On paper, this latest effort should be much simpler, but businesses face a crowded app market and the potential for privacy concerns among some Americans.
“If Big Tech has specific applications that they are going to work with, it would drastically reduce the volume of application solutions that are currently flooding the market,” said Sam Gazeley, digital research analyst at ABI Research. “This would help to some extent by removing the risk of fraudulent certification of forged documents entering circulation.”
In addition to checking the status of the vaccine, apps such as the CommonHealth app and the New York Excelsior Pass app developed by IBM provide a scannable QR code for entry into different businesses. They do not display any personal information beyond whether that person was shot.
Some experts say companies like Samsung, Google and Apple could play an important role in bringing the private and public sectors together to create verifiable supporting documents.
“Tech companies are helping lead the way by surpassing US efforts on verifiable digital Covid-19 credentials, but perhaps more importantly, by storing portable digital data on consumer health in digital portfolios, ”said Donna Medeiros, senior research director at market research firm Gartner. “It means using cell phones to share our data in a standardized way when, where and with whom we want.”
Vaccine state apps have been quickly adopted in California, New York and Louisiana as more people download their data and store it on their devices, largely due to local governments requiring proof of vaccination to enter certain areas. It’s also an attractive effort for smartphone makers who don’t have to manage the process on their own.
Gazeley said serving as a storage solution is less risky than creating location monitoring software that is loaded with privacy concerns.
Make a mark
Amy Loomis, research director at IDC who closely follows future work trends, said Big Tech’s efforts to support vaccine health card applications are naturally better prepared for success.
“Language matters,” she said. “No one wants to be ‘tracked’ or tracked, but we show ‘proof of’ all the time – proof of employment with a badge, proof of legal age with a license.
“Even if [Apple and Google’s] the implication is limited to providing the storage solution for the certificate itself, many will associate it with the issuance by [the company] even if it doesn’t, “Gazeley said.” So that way, it pays them more than the attempts of the contact tracing app. “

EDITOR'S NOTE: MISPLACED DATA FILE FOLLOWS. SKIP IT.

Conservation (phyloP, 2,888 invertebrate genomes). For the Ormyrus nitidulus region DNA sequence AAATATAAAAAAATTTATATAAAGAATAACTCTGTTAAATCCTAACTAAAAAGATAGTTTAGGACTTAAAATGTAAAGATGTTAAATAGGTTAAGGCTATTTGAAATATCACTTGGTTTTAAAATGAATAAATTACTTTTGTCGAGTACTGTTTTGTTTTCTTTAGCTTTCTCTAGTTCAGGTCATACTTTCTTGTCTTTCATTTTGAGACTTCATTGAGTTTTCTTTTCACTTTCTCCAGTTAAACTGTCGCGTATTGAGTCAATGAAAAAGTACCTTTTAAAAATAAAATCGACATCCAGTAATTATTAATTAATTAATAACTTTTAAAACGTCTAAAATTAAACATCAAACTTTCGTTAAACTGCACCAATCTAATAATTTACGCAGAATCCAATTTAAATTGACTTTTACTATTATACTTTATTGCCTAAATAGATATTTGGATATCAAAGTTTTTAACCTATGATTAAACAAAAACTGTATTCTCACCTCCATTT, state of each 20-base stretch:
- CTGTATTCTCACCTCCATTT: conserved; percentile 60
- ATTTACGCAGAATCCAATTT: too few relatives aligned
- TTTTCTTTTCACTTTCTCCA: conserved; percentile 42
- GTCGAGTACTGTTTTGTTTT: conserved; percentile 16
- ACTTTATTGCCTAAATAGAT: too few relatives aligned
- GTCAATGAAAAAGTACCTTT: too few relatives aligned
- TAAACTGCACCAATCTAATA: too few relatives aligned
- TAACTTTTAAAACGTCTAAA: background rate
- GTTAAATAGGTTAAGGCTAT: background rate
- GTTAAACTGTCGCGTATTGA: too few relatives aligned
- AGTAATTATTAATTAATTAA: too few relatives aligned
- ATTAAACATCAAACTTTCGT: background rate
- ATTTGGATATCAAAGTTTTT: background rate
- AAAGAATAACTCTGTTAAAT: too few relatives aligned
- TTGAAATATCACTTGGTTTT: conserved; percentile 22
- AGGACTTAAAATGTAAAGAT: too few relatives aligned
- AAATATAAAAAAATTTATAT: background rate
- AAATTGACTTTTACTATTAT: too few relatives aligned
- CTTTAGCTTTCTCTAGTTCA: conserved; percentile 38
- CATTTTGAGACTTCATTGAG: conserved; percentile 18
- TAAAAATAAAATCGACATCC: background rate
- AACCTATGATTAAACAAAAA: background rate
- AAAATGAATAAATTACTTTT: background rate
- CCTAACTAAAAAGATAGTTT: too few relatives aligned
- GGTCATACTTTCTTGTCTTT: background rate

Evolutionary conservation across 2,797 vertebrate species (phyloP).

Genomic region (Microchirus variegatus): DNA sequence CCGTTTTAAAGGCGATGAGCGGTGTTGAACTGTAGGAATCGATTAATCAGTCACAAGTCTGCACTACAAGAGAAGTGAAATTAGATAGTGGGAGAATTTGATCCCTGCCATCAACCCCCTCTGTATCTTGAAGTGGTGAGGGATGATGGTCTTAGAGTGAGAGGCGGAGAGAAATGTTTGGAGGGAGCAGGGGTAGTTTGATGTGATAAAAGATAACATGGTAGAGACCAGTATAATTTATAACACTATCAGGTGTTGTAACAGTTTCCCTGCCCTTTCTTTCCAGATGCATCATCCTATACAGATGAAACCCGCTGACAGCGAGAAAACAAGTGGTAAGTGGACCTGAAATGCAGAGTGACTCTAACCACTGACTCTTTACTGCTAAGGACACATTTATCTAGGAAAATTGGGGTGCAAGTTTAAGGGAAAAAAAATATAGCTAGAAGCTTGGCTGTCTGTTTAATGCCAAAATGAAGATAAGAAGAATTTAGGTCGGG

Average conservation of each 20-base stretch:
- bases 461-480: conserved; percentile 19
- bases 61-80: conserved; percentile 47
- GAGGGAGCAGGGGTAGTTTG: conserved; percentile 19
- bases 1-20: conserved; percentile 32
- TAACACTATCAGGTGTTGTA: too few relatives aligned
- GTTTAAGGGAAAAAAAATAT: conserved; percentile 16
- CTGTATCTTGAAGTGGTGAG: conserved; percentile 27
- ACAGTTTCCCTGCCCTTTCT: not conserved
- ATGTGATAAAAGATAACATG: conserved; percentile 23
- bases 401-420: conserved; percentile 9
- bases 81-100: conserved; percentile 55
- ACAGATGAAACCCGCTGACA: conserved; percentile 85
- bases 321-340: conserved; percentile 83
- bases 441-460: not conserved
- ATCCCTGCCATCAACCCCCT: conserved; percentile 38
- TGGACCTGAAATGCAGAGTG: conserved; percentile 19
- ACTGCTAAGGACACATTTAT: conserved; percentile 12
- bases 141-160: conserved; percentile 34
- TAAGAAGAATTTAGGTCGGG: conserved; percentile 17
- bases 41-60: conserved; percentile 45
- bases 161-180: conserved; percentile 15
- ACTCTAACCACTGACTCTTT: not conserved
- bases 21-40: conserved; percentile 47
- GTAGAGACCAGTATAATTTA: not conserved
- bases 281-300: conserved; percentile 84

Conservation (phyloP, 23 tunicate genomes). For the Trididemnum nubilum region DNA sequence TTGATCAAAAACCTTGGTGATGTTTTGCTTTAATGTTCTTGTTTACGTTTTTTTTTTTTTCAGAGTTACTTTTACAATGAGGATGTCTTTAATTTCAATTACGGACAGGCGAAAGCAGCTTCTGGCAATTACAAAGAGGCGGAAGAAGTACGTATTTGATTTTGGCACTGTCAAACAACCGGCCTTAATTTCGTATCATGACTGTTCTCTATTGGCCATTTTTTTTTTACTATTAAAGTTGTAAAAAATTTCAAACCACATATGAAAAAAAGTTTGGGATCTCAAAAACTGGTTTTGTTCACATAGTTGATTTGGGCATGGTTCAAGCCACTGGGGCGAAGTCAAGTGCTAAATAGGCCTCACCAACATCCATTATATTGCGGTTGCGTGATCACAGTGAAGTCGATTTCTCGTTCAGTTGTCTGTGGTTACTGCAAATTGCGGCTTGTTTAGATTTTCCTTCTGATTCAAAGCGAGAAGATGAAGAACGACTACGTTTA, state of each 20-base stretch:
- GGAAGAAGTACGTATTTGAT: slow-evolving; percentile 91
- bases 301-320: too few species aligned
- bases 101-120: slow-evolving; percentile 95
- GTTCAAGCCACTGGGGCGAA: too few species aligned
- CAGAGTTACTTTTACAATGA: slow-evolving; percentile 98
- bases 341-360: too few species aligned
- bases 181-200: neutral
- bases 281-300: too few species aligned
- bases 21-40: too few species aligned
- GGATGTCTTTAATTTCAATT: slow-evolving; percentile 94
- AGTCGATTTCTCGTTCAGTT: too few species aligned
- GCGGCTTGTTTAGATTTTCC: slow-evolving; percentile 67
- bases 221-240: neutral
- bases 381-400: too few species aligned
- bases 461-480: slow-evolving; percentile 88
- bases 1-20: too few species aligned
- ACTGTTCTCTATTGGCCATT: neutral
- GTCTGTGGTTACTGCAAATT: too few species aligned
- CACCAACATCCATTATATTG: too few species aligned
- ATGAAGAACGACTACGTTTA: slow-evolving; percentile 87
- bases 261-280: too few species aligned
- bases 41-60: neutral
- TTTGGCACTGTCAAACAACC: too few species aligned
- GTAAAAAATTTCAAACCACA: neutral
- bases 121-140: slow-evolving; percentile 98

“Tech companies have promised us exposure notification apps will stop the pandemic. They failed, ”said Cahn, founder and executive director of the Surveillance Technology Oversight Project and a fellow of the NYU School of Law. “Now vaccine applications will fail us yet again, and I fear they will permanently damage public confidence in vaccines.”
He said that the fact that some apps are easy to tamper with, not all citizens own a smartphone, and the lingering questions about how user data is managed will be limit the success of the tools. The main concern about privacy, he said, is whether location or medical data will be collected and stored and who will have access to that information.
The Vaccination Credential Initiative – which includes IBM, Microsoft, Salesforce, Oracle, Mayo Clinic, and the Commons Project – plays a key role in developing U.S. standards and guidelines for digital health passes. This requires that participating applications do not save the data on a central server or be aggregated, so that an issuer would not know a person’s location history.
“Despite all of these applications, the best proof of vaccination is still the laminated CDC card that I carry in my pocket,” he said.
Another major problem stems from the applications that each site or company decides to require for proof of vaccination. Meanwhile, Samsung declined to say whether it would open its digital wallet to applications beyond CommonHealth, but “without universal acceptance, the impact it will have on reducing the [app] noise will remain limited, ”Gazeley said.